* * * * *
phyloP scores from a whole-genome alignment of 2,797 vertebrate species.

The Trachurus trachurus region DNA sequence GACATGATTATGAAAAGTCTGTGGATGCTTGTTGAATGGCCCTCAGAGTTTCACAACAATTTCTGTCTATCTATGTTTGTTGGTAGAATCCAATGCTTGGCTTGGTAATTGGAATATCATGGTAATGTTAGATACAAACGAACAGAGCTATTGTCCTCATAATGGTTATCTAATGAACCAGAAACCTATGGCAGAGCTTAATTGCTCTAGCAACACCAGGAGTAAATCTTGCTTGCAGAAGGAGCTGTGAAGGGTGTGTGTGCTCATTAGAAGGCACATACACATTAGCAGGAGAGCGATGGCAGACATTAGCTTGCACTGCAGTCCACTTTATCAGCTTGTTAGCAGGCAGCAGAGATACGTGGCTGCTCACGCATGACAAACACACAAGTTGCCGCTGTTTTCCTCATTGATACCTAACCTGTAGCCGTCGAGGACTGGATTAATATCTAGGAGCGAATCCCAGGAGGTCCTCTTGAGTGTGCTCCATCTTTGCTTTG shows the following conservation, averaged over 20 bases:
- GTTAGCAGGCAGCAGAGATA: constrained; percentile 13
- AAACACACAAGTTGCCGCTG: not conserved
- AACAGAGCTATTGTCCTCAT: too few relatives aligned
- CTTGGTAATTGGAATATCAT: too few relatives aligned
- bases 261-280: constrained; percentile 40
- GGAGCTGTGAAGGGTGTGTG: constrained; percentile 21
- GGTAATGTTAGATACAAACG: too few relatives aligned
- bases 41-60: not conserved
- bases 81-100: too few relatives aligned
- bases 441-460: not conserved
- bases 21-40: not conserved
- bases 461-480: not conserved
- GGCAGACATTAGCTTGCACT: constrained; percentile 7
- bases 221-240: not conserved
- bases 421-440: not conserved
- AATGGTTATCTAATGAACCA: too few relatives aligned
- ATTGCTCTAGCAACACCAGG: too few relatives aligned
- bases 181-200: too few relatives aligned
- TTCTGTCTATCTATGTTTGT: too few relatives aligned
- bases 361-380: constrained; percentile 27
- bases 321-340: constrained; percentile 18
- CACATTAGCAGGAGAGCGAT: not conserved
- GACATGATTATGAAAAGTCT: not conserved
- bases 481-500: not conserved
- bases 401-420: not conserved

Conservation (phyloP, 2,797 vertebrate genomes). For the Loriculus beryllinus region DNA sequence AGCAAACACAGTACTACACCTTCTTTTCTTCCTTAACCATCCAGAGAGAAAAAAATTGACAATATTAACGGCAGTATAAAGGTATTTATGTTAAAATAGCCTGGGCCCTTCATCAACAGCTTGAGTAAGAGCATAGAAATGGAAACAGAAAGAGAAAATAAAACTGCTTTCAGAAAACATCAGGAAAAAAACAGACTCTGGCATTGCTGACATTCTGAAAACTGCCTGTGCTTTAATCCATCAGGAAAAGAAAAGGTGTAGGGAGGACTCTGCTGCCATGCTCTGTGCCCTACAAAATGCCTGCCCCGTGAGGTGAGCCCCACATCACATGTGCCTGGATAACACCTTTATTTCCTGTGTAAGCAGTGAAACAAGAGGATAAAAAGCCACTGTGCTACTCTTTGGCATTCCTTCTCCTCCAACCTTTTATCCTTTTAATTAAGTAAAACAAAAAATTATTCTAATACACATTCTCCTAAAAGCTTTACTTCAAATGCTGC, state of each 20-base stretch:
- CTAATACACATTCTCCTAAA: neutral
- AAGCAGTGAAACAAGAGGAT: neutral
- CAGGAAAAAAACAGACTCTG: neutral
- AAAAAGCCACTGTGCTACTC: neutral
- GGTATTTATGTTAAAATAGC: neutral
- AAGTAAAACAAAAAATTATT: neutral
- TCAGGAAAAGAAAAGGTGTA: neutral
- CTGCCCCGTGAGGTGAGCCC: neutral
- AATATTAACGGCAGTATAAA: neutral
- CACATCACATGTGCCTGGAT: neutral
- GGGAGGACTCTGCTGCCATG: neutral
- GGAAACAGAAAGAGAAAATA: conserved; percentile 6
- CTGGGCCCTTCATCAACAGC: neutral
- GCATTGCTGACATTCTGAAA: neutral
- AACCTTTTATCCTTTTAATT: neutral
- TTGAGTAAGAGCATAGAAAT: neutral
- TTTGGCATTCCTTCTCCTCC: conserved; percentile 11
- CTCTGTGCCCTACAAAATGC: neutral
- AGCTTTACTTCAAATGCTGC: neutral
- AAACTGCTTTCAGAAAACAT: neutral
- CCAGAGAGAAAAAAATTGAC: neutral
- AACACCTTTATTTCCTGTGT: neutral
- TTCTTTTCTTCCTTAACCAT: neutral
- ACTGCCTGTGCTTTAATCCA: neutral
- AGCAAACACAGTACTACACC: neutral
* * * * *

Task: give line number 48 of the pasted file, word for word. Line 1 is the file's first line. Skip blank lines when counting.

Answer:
- AAACTGCTTTCAGAAAACAT: neutral